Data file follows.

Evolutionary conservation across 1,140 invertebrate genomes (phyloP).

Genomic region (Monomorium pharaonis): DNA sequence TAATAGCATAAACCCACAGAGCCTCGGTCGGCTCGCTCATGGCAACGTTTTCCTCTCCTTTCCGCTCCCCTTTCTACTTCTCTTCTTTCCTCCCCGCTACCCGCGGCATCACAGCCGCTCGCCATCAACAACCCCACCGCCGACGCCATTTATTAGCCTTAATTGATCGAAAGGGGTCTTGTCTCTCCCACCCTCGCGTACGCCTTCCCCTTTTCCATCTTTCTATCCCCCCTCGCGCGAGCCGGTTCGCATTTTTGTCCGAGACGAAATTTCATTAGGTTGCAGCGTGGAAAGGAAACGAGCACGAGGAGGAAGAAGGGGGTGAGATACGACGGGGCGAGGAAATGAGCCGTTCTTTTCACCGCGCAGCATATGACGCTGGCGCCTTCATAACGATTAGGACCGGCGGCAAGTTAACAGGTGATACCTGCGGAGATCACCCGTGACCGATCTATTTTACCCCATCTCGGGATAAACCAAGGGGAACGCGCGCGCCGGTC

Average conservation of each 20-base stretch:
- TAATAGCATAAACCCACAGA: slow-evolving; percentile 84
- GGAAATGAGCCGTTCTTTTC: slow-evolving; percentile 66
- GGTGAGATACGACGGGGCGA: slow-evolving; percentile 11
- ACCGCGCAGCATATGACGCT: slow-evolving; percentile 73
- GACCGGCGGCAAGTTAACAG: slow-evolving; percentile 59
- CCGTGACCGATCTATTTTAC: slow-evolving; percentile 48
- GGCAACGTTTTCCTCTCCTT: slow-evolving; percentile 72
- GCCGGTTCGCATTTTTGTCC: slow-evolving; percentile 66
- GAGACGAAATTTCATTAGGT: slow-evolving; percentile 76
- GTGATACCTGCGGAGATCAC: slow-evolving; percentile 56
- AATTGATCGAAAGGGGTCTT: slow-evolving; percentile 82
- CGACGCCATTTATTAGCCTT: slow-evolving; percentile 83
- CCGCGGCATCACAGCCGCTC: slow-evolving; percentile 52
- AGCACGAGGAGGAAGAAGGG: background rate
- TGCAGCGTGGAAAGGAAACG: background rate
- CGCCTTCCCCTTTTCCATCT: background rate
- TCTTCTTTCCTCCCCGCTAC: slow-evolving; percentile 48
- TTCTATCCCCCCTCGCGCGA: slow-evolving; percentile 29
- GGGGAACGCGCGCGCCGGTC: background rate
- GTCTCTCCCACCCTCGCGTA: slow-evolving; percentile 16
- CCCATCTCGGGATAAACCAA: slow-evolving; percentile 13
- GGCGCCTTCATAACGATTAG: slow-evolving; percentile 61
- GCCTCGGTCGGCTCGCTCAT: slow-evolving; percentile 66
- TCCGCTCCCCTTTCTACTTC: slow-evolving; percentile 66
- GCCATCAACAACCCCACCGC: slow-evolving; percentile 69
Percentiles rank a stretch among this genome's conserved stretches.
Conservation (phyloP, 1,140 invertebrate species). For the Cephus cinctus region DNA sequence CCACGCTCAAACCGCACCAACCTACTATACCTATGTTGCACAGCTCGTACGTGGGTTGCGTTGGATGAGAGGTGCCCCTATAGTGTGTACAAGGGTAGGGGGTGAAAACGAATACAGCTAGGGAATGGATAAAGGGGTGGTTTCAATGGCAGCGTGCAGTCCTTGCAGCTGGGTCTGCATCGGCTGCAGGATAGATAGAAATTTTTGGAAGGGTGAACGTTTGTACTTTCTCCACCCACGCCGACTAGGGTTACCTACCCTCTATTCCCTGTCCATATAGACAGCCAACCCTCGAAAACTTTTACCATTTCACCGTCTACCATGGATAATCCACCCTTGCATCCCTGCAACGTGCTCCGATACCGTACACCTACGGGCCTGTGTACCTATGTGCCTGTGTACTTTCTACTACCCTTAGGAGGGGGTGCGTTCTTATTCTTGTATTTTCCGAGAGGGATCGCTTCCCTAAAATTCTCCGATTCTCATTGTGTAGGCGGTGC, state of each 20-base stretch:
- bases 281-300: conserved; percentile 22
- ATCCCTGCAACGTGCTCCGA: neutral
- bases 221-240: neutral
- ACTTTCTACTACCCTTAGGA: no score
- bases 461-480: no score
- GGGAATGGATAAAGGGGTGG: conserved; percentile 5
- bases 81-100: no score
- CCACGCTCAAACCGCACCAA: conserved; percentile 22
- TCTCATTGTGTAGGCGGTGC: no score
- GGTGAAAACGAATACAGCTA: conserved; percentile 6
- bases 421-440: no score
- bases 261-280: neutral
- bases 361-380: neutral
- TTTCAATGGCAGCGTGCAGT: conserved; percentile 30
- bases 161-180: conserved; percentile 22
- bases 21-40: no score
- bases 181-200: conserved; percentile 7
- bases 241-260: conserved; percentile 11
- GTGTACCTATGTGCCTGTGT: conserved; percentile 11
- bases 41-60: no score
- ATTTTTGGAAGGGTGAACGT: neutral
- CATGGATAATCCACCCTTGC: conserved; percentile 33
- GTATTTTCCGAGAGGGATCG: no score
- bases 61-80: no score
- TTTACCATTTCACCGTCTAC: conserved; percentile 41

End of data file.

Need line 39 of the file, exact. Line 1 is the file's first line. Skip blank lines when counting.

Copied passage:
- TCTCATTGTGTAGGCGGTGC: no score